Please note that this summary is not intended to be used as legal advice. Every campus is different, and each state has its own laws. Before your campus/department makes any changes or adopts any new policies, be sure to consult with your campus legal counsel.
For additional resources on this topic, please visit the NCCPS library and use the search tag "event management." You can also view previous Weekly Snapshot articles on this topic from July 27, 2016August 23, 2017,  and November 1, 2017.

Communities Talk
Get started planning a Town Hall Meeting!
Communities Talk: Town Hall Meetings to Prevent Underage Drinking
The Substance Abuse and Mental Health Services Administration (SAMHSA) sponsors national town hall meetings to educate communities about underage drinking and to mobilize them around its prevention. Since 2006, more than 8,000 SAMHSA-supported town hall meetings have been held across the country. Each year, community-based organizations including community and youth-led coalitions as well as colleges and universities host events nationwide. SAMHSA, together with the Interagency Coordinating Committee on the Prevention of Underage Drinking and other national partners, will sponsor the seventh round of  Communities Talk: Town Hall Meetings to Prevent Underage Drinking in 2019.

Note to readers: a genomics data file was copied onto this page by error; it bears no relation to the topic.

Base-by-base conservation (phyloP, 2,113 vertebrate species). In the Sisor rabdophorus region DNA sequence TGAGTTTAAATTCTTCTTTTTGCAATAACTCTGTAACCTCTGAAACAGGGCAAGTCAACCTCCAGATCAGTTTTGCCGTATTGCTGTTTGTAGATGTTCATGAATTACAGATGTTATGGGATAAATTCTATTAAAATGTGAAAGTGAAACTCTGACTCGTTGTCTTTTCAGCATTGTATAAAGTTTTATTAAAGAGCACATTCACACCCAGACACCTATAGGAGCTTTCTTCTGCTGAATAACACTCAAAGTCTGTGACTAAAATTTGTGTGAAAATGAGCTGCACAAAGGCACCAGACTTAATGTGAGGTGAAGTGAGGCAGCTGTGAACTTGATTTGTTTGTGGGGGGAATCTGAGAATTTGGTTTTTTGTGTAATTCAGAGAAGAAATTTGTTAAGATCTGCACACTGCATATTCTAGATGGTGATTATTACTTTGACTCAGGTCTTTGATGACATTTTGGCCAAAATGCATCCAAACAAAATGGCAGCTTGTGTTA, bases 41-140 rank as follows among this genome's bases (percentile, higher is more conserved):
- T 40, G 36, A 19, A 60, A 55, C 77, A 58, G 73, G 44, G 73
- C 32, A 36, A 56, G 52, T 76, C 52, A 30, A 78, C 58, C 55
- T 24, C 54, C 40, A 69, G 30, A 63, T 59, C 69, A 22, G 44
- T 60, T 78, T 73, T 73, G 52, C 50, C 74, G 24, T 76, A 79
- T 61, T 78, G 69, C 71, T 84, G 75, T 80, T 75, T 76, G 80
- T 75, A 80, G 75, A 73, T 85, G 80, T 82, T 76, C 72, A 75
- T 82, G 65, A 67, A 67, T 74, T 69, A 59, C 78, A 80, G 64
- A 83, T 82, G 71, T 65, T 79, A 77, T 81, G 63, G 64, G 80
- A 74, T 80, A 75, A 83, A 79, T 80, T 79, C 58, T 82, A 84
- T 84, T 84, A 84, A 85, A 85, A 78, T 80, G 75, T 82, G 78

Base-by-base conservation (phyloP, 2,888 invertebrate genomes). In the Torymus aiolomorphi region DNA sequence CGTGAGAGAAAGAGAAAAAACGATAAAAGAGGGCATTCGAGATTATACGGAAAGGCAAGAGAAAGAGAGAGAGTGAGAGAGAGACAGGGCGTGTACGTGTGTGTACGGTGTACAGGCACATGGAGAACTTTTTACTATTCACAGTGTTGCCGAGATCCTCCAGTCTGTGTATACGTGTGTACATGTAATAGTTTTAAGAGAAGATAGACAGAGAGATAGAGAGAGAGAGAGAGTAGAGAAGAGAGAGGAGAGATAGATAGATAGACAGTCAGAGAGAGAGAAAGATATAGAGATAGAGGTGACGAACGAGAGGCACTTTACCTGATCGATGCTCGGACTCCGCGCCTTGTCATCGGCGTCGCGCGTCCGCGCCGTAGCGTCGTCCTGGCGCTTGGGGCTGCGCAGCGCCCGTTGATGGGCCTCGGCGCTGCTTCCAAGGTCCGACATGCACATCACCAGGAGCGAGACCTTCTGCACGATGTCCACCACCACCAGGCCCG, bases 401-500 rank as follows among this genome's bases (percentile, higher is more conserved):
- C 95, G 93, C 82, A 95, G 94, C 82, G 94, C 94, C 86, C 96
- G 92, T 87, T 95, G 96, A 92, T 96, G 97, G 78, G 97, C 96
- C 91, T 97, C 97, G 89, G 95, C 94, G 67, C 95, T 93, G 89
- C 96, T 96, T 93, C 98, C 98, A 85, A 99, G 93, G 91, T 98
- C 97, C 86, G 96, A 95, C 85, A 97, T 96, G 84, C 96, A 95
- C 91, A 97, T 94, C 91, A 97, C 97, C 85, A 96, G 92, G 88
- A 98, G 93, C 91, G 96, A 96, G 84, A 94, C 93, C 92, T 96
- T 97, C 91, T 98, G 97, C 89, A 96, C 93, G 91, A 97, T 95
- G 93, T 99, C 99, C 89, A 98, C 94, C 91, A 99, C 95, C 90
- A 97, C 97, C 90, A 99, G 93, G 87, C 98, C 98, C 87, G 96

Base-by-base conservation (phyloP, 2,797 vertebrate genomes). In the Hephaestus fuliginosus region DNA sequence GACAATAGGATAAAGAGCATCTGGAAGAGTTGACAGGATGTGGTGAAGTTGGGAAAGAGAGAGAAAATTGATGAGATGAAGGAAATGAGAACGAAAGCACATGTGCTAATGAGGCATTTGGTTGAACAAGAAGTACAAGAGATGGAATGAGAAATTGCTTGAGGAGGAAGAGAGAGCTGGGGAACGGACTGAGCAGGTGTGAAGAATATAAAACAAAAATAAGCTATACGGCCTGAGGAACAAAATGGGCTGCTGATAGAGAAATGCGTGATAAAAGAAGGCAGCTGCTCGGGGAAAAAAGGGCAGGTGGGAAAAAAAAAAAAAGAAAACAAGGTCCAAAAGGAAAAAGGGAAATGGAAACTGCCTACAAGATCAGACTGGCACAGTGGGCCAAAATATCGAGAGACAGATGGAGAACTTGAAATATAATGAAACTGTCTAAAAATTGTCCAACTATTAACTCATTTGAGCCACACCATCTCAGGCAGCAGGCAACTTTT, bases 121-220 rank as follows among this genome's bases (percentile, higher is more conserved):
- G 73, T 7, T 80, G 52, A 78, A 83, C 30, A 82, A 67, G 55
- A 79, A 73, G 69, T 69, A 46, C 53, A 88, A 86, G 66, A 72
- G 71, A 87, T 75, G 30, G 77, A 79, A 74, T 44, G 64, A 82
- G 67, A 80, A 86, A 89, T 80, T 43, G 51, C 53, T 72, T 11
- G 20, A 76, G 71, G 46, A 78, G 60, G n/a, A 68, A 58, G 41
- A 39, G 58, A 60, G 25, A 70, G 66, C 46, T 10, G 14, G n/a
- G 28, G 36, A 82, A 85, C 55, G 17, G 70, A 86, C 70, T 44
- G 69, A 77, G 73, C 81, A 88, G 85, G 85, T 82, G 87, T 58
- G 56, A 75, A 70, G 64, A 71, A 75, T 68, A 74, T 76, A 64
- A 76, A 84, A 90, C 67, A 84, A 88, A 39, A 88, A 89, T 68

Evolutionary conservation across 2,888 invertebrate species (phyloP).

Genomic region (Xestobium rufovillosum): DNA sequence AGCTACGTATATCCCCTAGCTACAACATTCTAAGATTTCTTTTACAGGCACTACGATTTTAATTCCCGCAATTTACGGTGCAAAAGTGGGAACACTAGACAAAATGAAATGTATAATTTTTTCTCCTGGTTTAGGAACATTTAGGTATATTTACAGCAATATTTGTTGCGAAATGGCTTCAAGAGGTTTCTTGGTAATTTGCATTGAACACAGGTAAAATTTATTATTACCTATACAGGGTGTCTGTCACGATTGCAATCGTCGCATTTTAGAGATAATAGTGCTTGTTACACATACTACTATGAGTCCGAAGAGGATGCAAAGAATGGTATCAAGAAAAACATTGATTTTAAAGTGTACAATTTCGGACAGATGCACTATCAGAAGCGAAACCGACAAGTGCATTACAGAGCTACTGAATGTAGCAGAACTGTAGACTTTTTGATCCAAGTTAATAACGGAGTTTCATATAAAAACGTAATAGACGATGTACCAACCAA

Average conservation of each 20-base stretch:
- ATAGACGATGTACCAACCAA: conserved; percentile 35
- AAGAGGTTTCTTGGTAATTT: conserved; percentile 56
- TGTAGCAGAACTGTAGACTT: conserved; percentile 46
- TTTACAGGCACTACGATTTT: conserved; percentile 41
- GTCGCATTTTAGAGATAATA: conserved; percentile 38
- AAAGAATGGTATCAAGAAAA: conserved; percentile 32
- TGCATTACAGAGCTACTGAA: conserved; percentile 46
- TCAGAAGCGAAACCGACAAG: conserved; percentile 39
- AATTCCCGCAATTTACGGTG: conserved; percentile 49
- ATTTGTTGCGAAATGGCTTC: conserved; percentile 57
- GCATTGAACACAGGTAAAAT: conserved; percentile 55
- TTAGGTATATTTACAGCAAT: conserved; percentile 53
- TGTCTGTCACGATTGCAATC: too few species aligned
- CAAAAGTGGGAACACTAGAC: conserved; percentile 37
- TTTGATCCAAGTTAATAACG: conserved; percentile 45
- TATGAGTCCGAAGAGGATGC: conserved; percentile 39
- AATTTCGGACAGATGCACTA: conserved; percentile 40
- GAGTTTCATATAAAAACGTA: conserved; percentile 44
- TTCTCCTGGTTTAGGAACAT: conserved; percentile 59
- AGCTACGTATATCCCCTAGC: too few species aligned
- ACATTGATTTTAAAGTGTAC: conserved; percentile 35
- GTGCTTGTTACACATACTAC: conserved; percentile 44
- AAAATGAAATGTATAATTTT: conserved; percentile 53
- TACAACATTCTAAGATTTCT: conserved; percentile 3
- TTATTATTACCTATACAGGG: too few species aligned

To further increase participation among institutions of higher education (IHEs), SAMHSA developed the  Communities Talk: Town Hall Meetings to Prevent Underage Drinking Planning Guide for Colleges and Universities (PDF). The guide includes ideas for the types of groups to include in a campus event, as well as resources and timelines with ideas specific to the unique needs of IHEs. Town hall meetings offer a way to help reinforce an IHEs ongoing commitment to provide a safe and healthy learning environment so that students can succeed in their higher education pursuits.